Dutch artist Hugo Kaagman adorns his site with an array of images and animations whose palette of Delft blue and white evoke his country's history. The shuttling between traditional symbols, such as windmills and animals, and radically contemporary ones, an Internet Explorer icon and a rollerskate, is matched by an old-fashioned, canvas-like interface that features clickable animations. Though the blue and white site is formally precious and appealing, many of its animations are rooted in a sense of irony about the cliches of historic official culture. Also, net art collectors will be happy to know that Kaagman's works are for sale. Details, in blue and white, on the site. -- Rachel Greene
Those who follow 'software culture,' a field which applies critical discourse to the software we use every day, likely know the work of Holland-based critic Matthew Fuller. Not only was he a co-conspirator with Simon Pope and Colin Green on the Web Stalker (the first artist-made web browser), and a frequent collaborator with Mongrel, but he is also a well-known promoter of nefarious, indie software projects (one of the latest is runme.org). Some of Fuller's writings have been published in the just-released book 'Behind the Blip.' Not sure which Fuller essay I recommend the most: maybe the classic Web Stalker intro which first introduced the term 'not-just-art' (opposed to 'anti-art,' 'art,' and 'non-art') into my lexicon... or maybe 'It Looks Like You're Writing a Letter: Microsoft Word' which will have all readers wondering how word processors inhibit creativity and autonomy. If net art itself can be understood as a contestation of new media, isn't software culture a hot topic? -- Rachel Greene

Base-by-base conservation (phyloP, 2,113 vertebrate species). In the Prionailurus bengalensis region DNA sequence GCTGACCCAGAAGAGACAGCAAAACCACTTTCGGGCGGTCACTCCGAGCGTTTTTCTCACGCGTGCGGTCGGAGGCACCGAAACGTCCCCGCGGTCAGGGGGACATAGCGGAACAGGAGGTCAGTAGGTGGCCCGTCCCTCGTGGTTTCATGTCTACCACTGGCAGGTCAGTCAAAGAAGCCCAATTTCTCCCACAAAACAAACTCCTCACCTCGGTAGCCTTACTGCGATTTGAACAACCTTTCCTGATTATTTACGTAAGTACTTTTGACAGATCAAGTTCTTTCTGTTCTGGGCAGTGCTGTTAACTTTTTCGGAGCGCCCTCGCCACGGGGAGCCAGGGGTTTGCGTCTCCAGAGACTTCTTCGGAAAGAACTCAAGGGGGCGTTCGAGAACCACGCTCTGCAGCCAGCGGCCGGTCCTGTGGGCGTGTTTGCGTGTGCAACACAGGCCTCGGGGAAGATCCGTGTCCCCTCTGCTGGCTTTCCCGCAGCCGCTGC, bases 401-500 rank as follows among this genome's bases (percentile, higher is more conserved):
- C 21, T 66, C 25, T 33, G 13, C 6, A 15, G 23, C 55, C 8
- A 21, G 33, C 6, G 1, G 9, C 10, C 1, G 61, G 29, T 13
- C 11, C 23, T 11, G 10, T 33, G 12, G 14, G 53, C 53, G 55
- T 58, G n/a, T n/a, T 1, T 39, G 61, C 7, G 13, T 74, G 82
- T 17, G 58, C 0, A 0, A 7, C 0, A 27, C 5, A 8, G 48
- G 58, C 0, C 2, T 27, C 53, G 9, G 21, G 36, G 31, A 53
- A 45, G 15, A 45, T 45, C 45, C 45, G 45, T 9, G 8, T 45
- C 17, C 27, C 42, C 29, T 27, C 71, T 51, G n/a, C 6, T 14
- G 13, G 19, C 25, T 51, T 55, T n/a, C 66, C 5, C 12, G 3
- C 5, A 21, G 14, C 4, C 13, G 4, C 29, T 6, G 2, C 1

Today I dropped in on Jess Loseby, artist-in-residence at FurtherStudio; I found a note warning me that she's hung-over, and saw her cursor make tentative movements across her desktop. Entering the chat, I offered her some strong coffee and asked her what she's up to. Right now, Jess is working on 'a couple of html pieces based on nursery rhymes.' She tells me she's had a steady stream of visitors since Friday, and I learn from Neil that the Visitors' Studio, where the public can experiment with being net.artists, is nearly complete. The new Furtherfield site offers critical writings, live discussions, artworks, noisemakers, a 'Public Broadcast' where members upload information about their own projects, and the FurtherStudio, where we can observe the net.Artist at work. Furtherfield, in all its interactive glory, takes us further than ever into the dynamic world of digital art. - Helen Varley Jamieson